I hope America can refocus its efforts before they drive every good and hard working teacher from poverty areas.
Posted by Andrew at 9:31 PM
Thursday, August 25, 2011
My only concern has been how to thank all of you. Unfortunately, none of the packages or invoices (except for two) gave any indication of WHO sent them. This happened when one friend sent an order last year, but I assumed the lack of identity was a fluke. However, it seems to be the norm (and Amazon won't tell me).
My original plan was to have the kids write thank you cards, but aside from a few folks who told me they intended to send books, I have no idea who all of you generous folks are!
|We wear masks because on the Web we need secret identities! :)|
Again, thank you for your generosity. As much as I am concerned about teaching the technical aspects of reading, I also know that it is equally, if not more, important for a child to develop a personal culture of reading - that reading would move beyond route dynamics to a pleasure filled experience. Every year I have students who turn that corner for the first time, and I know that part of that shift is due to having good books on hand and available when those moments come to fruition. Your donations give those moments opportunity.
Posted by Andrew at 10:42 PM
Sunday, August 21, 2011
I just did the Belief Net Belief O Matic survey. I did it 3 years ago too. Things have changed a bit since then. Here I am now:
- Unitarian Universalism (100%)
- Liberal Quakers (94%)
- Mahayana Buddhism (89%)
- Theravada Buddhism (89%)
- Reform Judaism (86%)
- Mainline to Liberal Christian Protestants (82%)
- Jainism (79%)
- Sikhism (78%)
- Neo-Pagan (78%)
- New Age (76%)
- Baha'i Faith (71%)
- Taoism (69%)
- Secular Humanism (68%)
- Orthodox Quaker (67%)
- New Thought (66%)
- Hinduism (65%)
- Orthodox Judaism (60%)
- Scientology (59%)
- Islam (53%)
- Christian Science (Church of Christ, Scientist) (53%)
- Church of Jesus Christ of Latter-Day Saints (Mormons) (46%)
- Nontheist (44%)
- Seventh Day Adventist (38%)
- Mainline to Conservative Christian/Protestant (34%)
- Jehovah's Witness (34%)
- Eastern Orthodox (27%)
- Roman Catholic (27%)
I am disappointed that Conservative Christian was not on the bottom! :) Yikes! My Thetan levels have doubled over the years!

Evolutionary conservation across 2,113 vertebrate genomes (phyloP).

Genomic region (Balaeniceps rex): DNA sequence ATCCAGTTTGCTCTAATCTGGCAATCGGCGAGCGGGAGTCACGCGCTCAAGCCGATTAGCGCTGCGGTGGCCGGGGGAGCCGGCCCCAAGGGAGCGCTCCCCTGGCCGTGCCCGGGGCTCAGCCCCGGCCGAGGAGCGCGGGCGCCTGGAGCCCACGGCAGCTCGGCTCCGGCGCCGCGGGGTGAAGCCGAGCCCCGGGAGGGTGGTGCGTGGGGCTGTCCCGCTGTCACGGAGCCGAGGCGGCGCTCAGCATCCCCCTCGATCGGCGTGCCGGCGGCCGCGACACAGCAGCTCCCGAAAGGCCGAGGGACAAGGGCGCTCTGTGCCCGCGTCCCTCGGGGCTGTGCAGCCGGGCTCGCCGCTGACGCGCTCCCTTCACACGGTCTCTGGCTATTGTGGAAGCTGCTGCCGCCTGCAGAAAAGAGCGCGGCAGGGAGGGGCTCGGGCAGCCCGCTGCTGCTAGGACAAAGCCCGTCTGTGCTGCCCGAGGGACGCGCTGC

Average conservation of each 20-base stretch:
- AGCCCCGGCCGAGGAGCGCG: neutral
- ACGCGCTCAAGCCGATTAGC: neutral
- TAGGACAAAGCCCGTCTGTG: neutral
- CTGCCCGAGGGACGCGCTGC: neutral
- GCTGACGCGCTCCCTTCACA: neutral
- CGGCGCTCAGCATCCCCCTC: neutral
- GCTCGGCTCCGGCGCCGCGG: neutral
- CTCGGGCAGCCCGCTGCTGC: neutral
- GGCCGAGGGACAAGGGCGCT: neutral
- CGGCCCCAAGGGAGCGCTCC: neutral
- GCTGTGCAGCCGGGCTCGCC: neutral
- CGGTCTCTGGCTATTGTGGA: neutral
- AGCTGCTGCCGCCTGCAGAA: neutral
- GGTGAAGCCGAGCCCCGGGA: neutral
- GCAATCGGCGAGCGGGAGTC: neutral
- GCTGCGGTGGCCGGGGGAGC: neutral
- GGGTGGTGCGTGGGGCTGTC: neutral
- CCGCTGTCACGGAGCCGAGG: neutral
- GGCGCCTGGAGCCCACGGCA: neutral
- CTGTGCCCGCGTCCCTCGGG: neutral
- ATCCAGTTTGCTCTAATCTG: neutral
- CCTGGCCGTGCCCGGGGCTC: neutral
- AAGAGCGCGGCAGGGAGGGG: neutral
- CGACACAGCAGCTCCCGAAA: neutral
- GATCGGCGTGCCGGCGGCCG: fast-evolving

Here I was in 2008:
1. Mainline to Liberal Christian Protestants (100%)
2. Liberal Quakers (94%)
3. Bahá'í Faith (92%)
4. Orthodox Quaker (87%)
5. Unitarian Universalism (77%)
6. Reform Judaism (66%)
7. Mainline to Conservative Christian/Protestant (66%)
8. Theravada Buddhism (65%)
9. Mahayana Buddhism (65%)
10. Jainism (64%)
11. New Age (61%)
12. Neo-Pagan (61%)
13. Christian Science (Church of Christ, Scientist) (59%)
14. Church of Jesus Christ of Latter-Day Saints (Mormons) (58%)
15. Seventh Day Adventist (56%)
16. Taoism (56%)
17. Orthodox Judaism (55%)
18. Sikhism (53%)
19. Islam (49%)
20. Secular Humanism (49%)
21. New Thought (47%)
22. Jehovah's Witness (46%)
23. Hinduism (41%)
24. Eastern Orthodox (40%)
25. Roman Catholic (40%)
26. Scientology (32%)
27. Nontheist (32%)
Posted by Andrew at 6:47 PM
Sunday, August 14, 2011
This friend has left his faith and he is looking back over what he once believed. He would be interested in hearing commentary from various faith groups as to how God "speaks" to them. Is it a voice? a feeling? through circumstances? scripture? etc.. Also, how do you distinguish that it really is God?
I have an eclectic group of friends and readers, so he thought this might be a good forum in which to ask this question. So how bout' it? Does God speak to you? If so, how do you define that? Also, please indicate what faith tradition you hail from.
Just info please.... we will leave any arguments of these points for future conversations. :)
Posted by Andrew at 9:50 PM
Saturday, August 13, 2011